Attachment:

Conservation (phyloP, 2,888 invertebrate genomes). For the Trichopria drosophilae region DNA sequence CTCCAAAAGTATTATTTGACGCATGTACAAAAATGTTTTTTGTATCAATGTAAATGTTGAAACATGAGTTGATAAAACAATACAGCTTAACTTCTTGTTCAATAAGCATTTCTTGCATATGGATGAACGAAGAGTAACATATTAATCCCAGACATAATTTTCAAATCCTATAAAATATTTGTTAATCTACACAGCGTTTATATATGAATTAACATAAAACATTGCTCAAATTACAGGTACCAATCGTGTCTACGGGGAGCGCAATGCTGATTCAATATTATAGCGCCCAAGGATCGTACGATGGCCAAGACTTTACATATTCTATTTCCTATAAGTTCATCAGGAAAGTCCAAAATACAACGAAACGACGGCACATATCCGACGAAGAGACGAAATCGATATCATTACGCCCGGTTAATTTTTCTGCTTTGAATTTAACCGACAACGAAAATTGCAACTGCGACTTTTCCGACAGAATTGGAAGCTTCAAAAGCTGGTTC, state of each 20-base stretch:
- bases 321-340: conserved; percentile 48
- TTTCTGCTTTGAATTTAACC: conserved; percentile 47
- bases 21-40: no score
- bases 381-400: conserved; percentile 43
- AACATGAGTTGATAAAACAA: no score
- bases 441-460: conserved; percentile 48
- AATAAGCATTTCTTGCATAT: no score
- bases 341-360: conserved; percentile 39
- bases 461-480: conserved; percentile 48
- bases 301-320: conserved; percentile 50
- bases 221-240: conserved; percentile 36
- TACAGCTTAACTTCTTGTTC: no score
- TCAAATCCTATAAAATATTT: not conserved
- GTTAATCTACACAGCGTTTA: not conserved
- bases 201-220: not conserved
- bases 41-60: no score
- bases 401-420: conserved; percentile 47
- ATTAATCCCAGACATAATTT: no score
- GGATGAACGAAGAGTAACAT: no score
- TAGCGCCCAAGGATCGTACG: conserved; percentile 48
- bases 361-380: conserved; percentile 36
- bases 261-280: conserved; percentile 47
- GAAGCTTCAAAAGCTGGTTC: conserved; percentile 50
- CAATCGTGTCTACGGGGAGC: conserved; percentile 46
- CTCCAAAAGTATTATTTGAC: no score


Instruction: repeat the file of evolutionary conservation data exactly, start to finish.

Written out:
Conservation (phyloP, 2,888 invertebrate genomes). For the Trichopria drosophilae region DNA sequence CTCCAAAAGTATTATTTGACGCATGTACAAAAATGTTTTTTGTATCAATGTAAATGTTGAAACATGAGTTGATAAAACAATACAGCTTAACTTCTTGTTCAATAAGCATTTCTTGCATATGGATGAACGAAGAGTAACATATTAATCCCAGACATAATTTTCAAATCCTATAAAATATTTGTTAATCTACACAGCGTTTATATATGAATTAACATAAAACATTGCTCAAATTACAGGTACCAATCGTGTCTACGGGGAGCGCAATGCTGATTCAATATTATAGCGCCCAAGGATCGTACGATGGCCAAGACTTTACATATTCTATTTCCTATAAGTTCATCAGGAAAGTCCAAAATACAACGAAACGACGGCACATATCCGACGAAGAGACGAAATCGATATCATTACGCCCGGTTAATTTTTCTGCTTTGAATTTAACCGACAACGAAAATTGCAACTGCGACTTTTCCGACAGAATTGGAAGCTTCAAAAGCTGGTTC, state of each 20-base stretch:
- bases 321-340: conserved; percentile 48
- TTTCTGCTTTGAATTTAACC: conserved; percentile 47
- bases 21-40: no score
- bases 381-400: conserved; percentile 43
- AACATGAGTTGATAAAACAA: no score
- bases 441-460: conserved; percentile 48
- AATAAGCATTTCTTGCATAT: no score
- bases 341-360: conserved; percentile 39
- bases 461-480: conserved; percentile 48
- bases 301-320: conserved; percentile 50
- bases 221-240: conserved; percentile 36
- TACAGCTTAACTTCTTGTTC: no score
- TCAAATCCTATAAAATATTT: not conserved
- GTTAATCTACACAGCGTTTA: not conserved
- bases 201-220: not conserved
- bases 41-60: no score
- bases 401-420: conserved; percentile 47
- ATTAATCCCAGACATAATTT: no score
- GGATGAACGAAGAGTAACAT: no score
- TAGCGCCCAAGGATCGTACG: conserved; percentile 48
- bases 361-380: conserved; percentile 36
- bases 261-280: conserved; percentile 47
- GAAGCTTCAAAAGCTGGTTC: conserved; percentile 50
- CAATCGTGTCTACGGGGAGC: conserved; percentile 46
- CTCCAAAAGTATTATTTGAC: no score